Sometimes winter can be real kick in the pants

Published 9:31 am Tuesday, January 25, 2011

Echoes from the Loafers’ Club Meeting

“How’s your coffee?”

“It’s terrible. How old is this coffee?”

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“I don’t know. I’ve been working here for only a month.”

Driving by the Bruces

I have two wonderful neighbors — both named Bruce — who live across the road from each other. Whenever I pass their driveways, thoughts occur to me, such as: the law of the shoe says that a heel never gets anywhere without a good sole to lead the way.

Kicking winter

I pulled into the parking lot intent on finding a cup of hot tea. I’d been driving relentlessly over snowy roads and experiencing the wild white yonder in a way that The Weather Channel could never describe. My car was saltier than the Great Salt Lake. As I walked to the store offering tea, I paused when I heard thudding sounds. I looked about me and saw many people, shopping completed or not yet begun, kicking snow boogers off their cars.

Inside the store, I warmed my hands over a steaming beverage as a friend walked gingerly in my direction. He had a hitch in his getalong. After he sat down, he told of a slip on the ice that resulted in a cracked tailbone.

It was another example of what we all know. Winter can be a pain in the rear.

School days

“Keep your mind on your work and your fingers on your hands,” said Mr. Lillesve, my woodshop teacher. Many shop teachers were missing a digit. It was an occupational hazard. A wise instructor used a lost finger to support his warnings. Like dodgeball, shop was a demonstration of Darwin’s Law — the survival of the fittest. It was amazing how many of us lived through both.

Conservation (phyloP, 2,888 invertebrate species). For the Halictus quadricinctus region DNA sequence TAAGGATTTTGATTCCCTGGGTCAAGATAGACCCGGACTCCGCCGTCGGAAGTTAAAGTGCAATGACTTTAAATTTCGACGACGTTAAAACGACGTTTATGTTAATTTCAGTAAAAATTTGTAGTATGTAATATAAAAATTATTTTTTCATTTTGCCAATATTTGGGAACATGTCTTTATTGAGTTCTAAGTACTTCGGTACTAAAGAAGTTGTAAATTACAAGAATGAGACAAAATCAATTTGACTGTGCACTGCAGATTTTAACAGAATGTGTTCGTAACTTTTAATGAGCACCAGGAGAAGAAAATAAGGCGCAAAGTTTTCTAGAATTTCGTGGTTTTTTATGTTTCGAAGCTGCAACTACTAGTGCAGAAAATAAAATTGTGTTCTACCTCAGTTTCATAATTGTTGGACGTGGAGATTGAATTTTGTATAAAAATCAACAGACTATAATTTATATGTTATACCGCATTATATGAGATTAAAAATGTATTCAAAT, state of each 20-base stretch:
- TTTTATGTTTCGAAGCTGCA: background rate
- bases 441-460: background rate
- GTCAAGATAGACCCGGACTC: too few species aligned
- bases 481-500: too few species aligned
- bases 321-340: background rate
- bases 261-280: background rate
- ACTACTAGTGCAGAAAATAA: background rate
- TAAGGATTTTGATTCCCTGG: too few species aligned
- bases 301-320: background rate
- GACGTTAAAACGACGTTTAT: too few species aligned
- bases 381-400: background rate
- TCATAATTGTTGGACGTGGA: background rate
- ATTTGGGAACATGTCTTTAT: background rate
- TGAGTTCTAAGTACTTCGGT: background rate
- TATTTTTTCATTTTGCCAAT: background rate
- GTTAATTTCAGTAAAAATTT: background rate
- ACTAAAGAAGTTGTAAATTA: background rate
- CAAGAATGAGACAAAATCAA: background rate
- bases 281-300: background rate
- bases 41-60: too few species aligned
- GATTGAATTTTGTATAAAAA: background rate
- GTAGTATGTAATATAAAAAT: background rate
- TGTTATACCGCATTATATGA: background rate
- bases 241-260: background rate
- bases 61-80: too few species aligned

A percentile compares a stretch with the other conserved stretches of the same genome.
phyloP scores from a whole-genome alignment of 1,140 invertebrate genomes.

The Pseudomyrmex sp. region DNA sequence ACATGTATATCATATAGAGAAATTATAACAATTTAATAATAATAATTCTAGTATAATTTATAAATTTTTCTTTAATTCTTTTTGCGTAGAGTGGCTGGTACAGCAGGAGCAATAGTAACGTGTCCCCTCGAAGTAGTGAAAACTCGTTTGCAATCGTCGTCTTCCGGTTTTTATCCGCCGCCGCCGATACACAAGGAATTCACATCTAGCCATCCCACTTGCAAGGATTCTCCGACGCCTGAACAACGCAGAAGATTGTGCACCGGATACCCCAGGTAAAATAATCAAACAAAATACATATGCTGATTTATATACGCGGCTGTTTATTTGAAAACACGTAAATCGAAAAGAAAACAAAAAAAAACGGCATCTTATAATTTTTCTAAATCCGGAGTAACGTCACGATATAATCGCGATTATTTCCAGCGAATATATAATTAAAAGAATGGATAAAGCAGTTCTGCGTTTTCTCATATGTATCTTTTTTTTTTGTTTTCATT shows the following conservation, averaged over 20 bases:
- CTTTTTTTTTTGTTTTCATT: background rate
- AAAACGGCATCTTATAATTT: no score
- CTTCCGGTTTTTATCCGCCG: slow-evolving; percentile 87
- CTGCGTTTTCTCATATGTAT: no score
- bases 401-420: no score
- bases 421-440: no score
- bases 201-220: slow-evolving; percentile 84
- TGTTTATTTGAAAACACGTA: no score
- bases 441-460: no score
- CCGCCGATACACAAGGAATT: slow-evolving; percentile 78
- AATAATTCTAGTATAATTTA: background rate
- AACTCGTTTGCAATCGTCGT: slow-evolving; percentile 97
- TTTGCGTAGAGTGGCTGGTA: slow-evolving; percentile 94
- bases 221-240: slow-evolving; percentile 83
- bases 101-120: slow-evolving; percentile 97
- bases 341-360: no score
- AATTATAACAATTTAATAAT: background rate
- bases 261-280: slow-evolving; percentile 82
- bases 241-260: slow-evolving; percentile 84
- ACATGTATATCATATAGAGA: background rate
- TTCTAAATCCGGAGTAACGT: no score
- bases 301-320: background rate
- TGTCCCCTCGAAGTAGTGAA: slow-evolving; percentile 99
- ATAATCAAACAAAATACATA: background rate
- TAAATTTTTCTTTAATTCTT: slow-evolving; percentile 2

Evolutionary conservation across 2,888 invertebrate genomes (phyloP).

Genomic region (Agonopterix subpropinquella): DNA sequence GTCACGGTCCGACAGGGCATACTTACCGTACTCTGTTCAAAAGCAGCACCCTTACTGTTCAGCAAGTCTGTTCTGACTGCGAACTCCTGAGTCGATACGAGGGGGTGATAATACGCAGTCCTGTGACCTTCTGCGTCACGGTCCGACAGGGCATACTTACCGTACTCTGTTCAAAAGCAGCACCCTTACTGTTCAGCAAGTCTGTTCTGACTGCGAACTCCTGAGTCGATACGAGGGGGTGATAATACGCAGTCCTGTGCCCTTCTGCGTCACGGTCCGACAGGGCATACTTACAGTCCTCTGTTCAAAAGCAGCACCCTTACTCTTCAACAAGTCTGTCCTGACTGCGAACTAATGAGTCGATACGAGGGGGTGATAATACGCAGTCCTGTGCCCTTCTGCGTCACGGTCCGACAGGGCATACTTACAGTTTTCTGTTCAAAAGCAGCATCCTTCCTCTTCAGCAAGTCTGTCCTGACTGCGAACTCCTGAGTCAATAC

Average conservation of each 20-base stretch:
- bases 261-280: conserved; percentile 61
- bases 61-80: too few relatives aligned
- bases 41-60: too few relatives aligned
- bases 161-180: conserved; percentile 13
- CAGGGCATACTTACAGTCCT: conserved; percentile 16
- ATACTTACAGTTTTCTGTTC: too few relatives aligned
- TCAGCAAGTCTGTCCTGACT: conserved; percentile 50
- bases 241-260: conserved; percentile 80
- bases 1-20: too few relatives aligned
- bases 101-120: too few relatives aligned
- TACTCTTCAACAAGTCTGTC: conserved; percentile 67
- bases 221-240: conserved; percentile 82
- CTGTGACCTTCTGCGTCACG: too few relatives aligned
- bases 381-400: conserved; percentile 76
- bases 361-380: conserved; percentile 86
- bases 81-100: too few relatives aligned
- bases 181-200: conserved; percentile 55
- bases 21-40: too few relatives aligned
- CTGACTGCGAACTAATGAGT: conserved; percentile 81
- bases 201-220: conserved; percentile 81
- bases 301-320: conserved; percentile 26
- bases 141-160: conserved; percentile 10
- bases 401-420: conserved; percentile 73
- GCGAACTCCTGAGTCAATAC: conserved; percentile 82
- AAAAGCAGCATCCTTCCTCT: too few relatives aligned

I didn’t like wearing gloves to school. My father warned me that I’d freeze a finger off. “Then what will you do?” he’d ask.

I knew what I’d do. I’d become a shop teacher.

Days of yesteryear

We kept cattle. One was a bull the size of a yacht. I’d never seen a yacht but I couldn’t imagine one larger than that bull. The bull was enormous and malevolent. He was drill sergeant nasty. I kept an eye on him. Whenever he snorted or pawed the ground, I disappeared like cologne in a fan factory. My father told me of people gored by bulls, some killed in the attacks. I named the bull Howard. My cousin Howard wasn’t thrilled. I assured him that the bull wasn’t named after him. After hearing Dad’s tales of murderous bulls, I had named the bull after Howard Friedrich — the local undertaker.

Good things

1. A pillow’s cool side.

2. Being first in line when a new checkout lane opens.

3. Having the right amount of milk to match the cereal in a bowl.

Bygone breakfasts

When I was a boy, eggs and sunshine were good for me and I could tell breakfast from other meals by the smell. I’m unable to do that today. Breakfast was served in a hubbub in the belief that a person who ate a good breakfast worked harder, lived longer, and never got fat. It was important not to get fat. You wanted a lean dog for a long chase.

Nature notes

A reader asks why he doesn’t see the breath of a bird at a feeder. Water is suspended in air as vapor. The concentration of water held decreases as the air cools. Condensation is the conversion of a vapor to a liquid. You are able to see your breath as the water in it condenses when the temperature has fallen to a level at which your breath has more water in it than the air can hold. Birds have a better system of recycling water from their breath than do most warm blooded creatures. Birds’ nasal cavities are designed to strip as much water vapor on exhale as possible allowing it to drip down their throats. This allows birds to remain hydrated more efficiently than most other animals. It’s rare, but not impossible, to see a bird’s breath on a cold day.